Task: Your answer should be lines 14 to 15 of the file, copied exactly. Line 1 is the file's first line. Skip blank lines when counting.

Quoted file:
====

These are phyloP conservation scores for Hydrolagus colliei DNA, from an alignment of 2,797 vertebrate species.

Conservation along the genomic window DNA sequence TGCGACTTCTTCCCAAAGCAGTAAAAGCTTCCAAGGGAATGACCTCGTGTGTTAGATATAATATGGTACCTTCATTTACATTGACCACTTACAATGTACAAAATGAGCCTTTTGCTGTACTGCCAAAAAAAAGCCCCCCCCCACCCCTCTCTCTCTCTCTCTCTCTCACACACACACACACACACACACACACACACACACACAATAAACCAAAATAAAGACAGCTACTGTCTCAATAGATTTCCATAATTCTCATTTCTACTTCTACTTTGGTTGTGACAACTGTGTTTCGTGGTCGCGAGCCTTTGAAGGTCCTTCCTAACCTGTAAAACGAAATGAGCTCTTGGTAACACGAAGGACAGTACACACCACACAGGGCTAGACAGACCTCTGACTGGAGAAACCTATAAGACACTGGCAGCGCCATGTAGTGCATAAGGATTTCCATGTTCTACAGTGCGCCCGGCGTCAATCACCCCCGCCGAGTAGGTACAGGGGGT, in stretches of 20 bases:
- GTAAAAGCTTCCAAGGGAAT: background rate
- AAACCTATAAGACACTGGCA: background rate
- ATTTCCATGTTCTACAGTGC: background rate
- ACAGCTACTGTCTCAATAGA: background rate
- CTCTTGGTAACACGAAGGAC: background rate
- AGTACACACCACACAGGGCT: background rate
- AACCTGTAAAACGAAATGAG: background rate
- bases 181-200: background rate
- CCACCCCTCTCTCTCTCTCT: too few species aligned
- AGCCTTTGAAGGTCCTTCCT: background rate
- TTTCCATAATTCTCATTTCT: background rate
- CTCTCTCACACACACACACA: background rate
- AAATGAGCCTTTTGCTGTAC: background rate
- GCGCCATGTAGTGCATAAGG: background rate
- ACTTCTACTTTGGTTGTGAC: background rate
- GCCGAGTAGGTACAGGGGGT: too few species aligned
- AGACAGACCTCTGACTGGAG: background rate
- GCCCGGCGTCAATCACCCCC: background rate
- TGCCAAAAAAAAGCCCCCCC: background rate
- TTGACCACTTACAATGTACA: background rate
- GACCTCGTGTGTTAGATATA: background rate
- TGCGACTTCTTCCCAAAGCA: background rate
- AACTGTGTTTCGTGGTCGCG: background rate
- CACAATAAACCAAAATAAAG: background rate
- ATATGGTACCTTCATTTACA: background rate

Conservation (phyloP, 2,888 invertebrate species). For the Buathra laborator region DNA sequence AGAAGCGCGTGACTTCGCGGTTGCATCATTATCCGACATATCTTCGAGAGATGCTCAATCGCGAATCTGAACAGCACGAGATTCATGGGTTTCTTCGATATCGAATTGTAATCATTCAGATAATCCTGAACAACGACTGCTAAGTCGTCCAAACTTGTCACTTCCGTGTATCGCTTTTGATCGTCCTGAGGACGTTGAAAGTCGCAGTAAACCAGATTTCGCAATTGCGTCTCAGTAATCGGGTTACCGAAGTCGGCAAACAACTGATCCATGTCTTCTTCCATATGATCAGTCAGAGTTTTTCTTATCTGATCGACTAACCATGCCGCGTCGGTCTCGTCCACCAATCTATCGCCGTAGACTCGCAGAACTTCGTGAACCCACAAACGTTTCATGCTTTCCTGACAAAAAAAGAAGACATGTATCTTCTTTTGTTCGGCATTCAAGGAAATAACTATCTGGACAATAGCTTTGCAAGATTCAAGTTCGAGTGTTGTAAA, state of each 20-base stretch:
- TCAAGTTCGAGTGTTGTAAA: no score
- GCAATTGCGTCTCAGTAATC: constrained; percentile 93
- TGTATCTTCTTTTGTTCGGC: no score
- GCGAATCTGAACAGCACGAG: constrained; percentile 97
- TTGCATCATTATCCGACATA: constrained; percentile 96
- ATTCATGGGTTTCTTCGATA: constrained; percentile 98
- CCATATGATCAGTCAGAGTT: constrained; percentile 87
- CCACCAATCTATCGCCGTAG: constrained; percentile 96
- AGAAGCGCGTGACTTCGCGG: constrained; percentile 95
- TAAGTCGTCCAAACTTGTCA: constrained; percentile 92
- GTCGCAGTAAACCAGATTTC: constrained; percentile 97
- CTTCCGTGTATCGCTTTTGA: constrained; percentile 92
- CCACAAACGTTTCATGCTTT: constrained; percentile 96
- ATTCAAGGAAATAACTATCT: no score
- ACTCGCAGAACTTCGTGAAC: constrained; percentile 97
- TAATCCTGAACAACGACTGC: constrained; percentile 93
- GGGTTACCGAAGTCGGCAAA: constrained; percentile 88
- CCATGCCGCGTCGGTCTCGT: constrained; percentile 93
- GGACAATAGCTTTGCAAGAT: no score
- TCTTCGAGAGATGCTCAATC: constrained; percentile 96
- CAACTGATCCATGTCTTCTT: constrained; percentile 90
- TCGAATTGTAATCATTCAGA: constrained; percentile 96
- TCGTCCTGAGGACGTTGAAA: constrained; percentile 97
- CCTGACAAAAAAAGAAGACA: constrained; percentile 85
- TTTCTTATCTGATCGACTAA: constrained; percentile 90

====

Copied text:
- CTCTCTCACACACACACACA: background rate
- AAATGAGCCTTTTGCTGTAC: background rate